Rob VandenBrink has written a piece on the SANS web site Diary (“The Many Paths to Security Awareness”) with an interesting take on the very large topic of computer security awareness.

“Security Awareness does not mean the same thing to everyone in a company,” sums up his point.

“From a Security Awareness perspective the blanket term ‘end user’ grows to encompass many audiences – not only folks with basic desks and phones, but developers, senior managers, salespeople, engineers, health-care professionals, all kinds of people with different concerns, different goals, and a different set of reasons/excuses for exceptions to one thing or another,” he wrote.

Rob’s piece also offers a link to a survey that’s trying to find out what phase of security people from various “audiences” are trying to bolster.

There often is a feeling among technical people that user education is pointless because “they never get it.” It’s hard to argue with that dismal assessment in the face of the fact that possibly more than a fourth of those connected to the Internet have no functional security on their machines (Netherlands-based SurfRight December survey ). The success of every form of social engineering and spam advertising also speak pretty badly about the level of “clue” on the Internet.

But, cursing the darkness never works and lighting a few candles might help a lot of people. Every day there are tens of thousands of new Internet users going on line for the first time. They need to learn about the threats out there and precautions they can take. Rob seems to be investigating the possibility that people on every level of every type of organization are contributing to that effort.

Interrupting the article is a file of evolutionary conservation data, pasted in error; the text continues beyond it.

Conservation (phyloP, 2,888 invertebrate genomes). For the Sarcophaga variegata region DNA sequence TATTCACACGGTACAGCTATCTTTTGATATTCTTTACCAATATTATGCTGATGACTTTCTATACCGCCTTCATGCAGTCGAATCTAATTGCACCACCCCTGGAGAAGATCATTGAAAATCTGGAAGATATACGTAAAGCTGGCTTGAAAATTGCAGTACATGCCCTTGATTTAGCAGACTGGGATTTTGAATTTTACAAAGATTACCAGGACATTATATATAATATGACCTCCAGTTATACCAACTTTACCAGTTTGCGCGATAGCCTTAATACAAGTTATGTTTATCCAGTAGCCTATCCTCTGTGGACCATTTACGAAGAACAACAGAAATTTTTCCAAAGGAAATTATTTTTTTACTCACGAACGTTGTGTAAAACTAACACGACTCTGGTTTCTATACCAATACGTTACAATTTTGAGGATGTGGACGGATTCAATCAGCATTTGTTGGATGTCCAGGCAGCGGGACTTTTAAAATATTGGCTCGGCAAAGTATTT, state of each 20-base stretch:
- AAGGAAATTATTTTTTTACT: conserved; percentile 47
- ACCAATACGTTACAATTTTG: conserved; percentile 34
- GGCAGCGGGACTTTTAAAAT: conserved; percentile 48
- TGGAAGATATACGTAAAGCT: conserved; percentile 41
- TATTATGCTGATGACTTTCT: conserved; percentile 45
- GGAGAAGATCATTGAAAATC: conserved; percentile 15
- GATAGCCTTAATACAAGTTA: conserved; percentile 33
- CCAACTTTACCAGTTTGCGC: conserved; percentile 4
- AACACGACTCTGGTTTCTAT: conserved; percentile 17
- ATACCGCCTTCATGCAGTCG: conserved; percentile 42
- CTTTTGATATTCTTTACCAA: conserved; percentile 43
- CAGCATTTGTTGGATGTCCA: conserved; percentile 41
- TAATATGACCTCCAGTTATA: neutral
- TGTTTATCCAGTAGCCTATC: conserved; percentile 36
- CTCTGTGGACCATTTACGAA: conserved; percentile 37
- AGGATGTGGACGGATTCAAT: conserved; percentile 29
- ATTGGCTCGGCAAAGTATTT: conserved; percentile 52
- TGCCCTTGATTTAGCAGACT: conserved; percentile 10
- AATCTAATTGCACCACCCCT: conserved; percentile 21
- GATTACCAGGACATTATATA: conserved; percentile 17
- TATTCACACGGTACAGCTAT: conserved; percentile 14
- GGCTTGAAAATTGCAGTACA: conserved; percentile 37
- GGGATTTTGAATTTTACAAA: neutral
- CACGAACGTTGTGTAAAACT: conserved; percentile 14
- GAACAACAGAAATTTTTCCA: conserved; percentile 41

On the Sunbelt Blog we’re aware of those “audiences” as we try to present stories of all levels to our readers, from the very specific descriptions of rogues and all the malicious stuff that Chris Boyd finds in the gamers’ world to summaries of BIG new stories of the day, such as Google and its wrestling match with the censorship issues of the government of the Peoples’ Republic of China.

Always in the backs of our minds are the less technical “home users.” We realize that isn’t a really precise term, but everybody seems to have a mother, aunt, uncle or child that IS one. For them we also write a daily summary that tries to describe the latest threats.

So, good job Rob. We’ll look for the results of the survey.